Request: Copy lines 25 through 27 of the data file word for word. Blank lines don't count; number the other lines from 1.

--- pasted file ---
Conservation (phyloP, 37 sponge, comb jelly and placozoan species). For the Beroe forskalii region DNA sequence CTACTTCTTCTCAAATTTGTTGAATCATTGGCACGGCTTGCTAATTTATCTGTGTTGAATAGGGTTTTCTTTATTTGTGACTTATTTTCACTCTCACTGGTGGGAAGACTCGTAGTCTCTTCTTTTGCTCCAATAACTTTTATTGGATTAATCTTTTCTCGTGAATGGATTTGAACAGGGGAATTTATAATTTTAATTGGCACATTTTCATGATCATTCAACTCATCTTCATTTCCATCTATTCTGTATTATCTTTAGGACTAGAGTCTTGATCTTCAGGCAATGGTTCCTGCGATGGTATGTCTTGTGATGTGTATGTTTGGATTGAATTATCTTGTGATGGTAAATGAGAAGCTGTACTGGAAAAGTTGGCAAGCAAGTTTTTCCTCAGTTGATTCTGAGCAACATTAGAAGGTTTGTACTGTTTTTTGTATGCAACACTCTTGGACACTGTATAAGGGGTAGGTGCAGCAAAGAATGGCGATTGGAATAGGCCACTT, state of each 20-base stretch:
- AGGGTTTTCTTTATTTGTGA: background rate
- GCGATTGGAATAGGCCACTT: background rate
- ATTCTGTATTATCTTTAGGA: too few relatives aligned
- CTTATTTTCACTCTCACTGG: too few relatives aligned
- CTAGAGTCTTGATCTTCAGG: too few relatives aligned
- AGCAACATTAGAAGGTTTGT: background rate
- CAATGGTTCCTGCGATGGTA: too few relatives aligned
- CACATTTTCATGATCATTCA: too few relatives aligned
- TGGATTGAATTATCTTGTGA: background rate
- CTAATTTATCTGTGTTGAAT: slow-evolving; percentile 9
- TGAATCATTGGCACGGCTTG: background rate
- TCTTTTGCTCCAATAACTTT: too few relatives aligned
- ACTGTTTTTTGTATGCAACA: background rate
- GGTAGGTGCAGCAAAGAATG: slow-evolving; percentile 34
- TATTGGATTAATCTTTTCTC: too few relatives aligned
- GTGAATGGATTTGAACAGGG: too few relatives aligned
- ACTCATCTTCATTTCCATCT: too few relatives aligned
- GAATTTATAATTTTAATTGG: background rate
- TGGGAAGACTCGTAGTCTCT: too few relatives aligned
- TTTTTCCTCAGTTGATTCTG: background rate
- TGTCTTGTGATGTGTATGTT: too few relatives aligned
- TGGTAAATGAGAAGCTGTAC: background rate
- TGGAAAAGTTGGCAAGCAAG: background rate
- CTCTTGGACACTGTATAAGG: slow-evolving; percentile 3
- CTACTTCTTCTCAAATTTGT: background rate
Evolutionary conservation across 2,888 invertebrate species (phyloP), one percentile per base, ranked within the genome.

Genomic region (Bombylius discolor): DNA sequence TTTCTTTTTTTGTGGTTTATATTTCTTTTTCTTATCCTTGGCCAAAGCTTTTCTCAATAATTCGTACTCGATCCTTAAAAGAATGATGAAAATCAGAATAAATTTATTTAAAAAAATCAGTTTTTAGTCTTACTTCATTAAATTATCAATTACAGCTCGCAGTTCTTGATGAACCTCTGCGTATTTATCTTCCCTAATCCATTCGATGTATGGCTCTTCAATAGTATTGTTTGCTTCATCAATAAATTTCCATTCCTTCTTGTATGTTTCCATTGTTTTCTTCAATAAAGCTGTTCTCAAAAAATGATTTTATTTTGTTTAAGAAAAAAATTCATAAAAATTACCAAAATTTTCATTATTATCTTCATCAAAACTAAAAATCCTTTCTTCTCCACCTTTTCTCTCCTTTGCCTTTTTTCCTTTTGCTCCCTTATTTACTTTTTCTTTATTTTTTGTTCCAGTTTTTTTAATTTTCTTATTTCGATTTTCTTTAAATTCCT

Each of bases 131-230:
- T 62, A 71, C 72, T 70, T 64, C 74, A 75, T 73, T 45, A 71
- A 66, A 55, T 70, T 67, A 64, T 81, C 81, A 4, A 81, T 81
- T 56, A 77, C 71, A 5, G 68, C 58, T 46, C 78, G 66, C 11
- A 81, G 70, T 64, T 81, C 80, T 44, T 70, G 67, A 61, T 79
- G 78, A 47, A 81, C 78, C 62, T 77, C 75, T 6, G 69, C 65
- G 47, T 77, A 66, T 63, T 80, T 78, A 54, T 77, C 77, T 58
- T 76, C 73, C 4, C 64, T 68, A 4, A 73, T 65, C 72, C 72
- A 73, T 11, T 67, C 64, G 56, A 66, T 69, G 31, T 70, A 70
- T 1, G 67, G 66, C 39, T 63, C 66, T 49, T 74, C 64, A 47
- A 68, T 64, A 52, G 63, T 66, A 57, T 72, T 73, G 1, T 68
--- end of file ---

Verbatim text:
- CTCTTGGACACTGTATAAGG: slow-evolving; percentile 3
- CTACTTCTTCTCAAATTTGT: background rate
Evolutionary conservation across 2,888 invertebrate species (phyloP), one percentile per base, ranked within the genome.